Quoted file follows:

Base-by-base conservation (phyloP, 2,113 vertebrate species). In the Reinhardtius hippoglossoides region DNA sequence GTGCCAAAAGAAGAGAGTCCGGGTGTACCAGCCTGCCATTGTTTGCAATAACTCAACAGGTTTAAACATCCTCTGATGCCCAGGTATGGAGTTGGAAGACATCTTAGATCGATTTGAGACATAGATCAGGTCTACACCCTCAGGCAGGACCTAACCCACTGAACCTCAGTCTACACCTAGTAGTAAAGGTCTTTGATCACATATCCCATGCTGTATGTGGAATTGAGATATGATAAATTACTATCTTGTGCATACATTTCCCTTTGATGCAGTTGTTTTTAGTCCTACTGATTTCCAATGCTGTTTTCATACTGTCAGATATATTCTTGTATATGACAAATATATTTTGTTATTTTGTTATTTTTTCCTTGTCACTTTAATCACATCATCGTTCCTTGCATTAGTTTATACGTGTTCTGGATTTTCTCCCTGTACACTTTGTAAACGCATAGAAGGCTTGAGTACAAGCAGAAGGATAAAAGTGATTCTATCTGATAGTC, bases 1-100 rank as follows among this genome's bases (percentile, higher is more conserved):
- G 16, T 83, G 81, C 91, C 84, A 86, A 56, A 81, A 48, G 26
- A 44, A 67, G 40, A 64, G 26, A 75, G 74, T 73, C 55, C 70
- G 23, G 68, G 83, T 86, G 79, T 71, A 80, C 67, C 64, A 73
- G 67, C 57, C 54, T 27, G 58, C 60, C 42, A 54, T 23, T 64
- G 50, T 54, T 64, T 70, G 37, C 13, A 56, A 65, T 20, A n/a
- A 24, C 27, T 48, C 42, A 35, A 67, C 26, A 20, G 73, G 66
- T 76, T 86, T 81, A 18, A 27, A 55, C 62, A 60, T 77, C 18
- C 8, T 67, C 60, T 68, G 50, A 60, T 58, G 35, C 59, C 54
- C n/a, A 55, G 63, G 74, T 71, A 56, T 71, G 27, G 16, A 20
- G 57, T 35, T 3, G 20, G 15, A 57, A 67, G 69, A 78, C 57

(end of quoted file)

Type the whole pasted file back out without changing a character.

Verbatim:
Base-by-base conservation (phyloP, 2,113 vertebrate species). In the Reinhardtius hippoglossoides region DNA sequence GTGCCAAAAGAAGAGAGTCCGGGTGTACCAGCCTGCCATTGTTTGCAATAACTCAACAGGTTTAAACATCCTCTGATGCCCAGGTATGGAGTTGGAAGACATCTTAGATCGATTTGAGACATAGATCAGGTCTACACCCTCAGGCAGGACCTAACCCACTGAACCTCAGTCTACACCTAGTAGTAAAGGTCTTTGATCACATATCCCATGCTGTATGTGGAATTGAGATATGATAAATTACTATCTTGTGCATACATTTCCCTTTGATGCAGTTGTTTTTAGTCCTACTGATTTCCAATGCTGTTTTCATACTGTCAGATATATTCTTGTATATGACAAATATATTTTGTTATTTTGTTATTTTTTCCTTGTCACTTTAATCACATCATCGTTCCTTGCATTAGTTTATACGTGTTCTGGATTTTCTCCCTGTACACTTTGTAAACGCATAGAAGGCTTGAGTACAAGCAGAAGGATAAAAGTGATTCTATCTGATAGTC, bases 1-100 rank as follows among this genome's bases (percentile, higher is more conserved):
- G 16, T 83, G 81, C 91, C 84, A 86, A 56, A 81, A 48, G 26
- A 44, A 67, G 40, A 64, G 26, A 75, G 74, T 73, C 55, C 70
- G 23, G 68, G 83, T 86, G 79, T 71, A 80, C 67, C 64, A 73
- G 67, C 57, C 54, T 27, G 58, C 60, C 42, A 54, T 23, T 64
- G 50, T 54, T 64, T 70, G 37, C 13, A 56, A 65, T 20, A n/a
- A 24, C 27, T 48, C 42, A 35, A 67, C 26, A 20, G 73, G 66
- T 76, T 86, T 81, A 18, A 27, A 55, C 62, A 60, T 77, C 18
- C 8, T 67, C 60, T 68, G 50, A 60, T 58, G 35, C 59, C 54
- C n/a, A 55, G 63, G 74, T 71, A 56, T 71, G 27, G 16, A 20
- G 57, T 35, T 3, G 20, G 15, A 57, A 67, G 69, A 78, C 57